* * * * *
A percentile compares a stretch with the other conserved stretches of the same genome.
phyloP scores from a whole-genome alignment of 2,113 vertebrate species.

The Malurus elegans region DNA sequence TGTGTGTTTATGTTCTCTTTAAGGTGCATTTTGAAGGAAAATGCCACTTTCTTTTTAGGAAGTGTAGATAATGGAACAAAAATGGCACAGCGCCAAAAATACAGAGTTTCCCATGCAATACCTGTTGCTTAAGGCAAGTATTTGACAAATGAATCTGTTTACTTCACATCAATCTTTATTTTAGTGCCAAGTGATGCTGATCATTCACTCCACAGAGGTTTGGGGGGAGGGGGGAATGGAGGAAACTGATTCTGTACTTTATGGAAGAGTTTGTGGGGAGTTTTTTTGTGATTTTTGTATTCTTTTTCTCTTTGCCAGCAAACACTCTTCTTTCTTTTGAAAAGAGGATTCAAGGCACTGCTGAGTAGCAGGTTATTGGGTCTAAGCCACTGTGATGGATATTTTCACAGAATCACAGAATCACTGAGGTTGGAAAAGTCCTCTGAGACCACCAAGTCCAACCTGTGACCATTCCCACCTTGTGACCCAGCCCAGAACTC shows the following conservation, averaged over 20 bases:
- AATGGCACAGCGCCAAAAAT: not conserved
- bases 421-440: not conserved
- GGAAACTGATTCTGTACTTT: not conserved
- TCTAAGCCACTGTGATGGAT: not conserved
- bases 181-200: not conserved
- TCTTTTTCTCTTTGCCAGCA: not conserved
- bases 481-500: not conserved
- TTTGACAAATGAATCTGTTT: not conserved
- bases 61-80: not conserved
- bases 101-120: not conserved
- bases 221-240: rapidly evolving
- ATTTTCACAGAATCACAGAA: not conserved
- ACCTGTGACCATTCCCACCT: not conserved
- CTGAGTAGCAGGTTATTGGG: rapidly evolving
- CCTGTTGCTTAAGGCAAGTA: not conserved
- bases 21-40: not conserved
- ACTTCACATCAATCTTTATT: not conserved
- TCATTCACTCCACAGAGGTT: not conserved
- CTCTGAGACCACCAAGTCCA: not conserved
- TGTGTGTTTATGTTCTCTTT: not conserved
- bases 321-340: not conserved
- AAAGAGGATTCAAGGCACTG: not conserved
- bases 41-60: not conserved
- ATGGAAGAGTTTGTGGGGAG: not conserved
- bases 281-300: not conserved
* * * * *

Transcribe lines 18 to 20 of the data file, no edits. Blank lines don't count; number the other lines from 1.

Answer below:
- CCTGTTGCTTAAGGCAAGTA: not conserved
- bases 21-40: not conserved
- ACTTCACATCAATCTTTATT: not conserved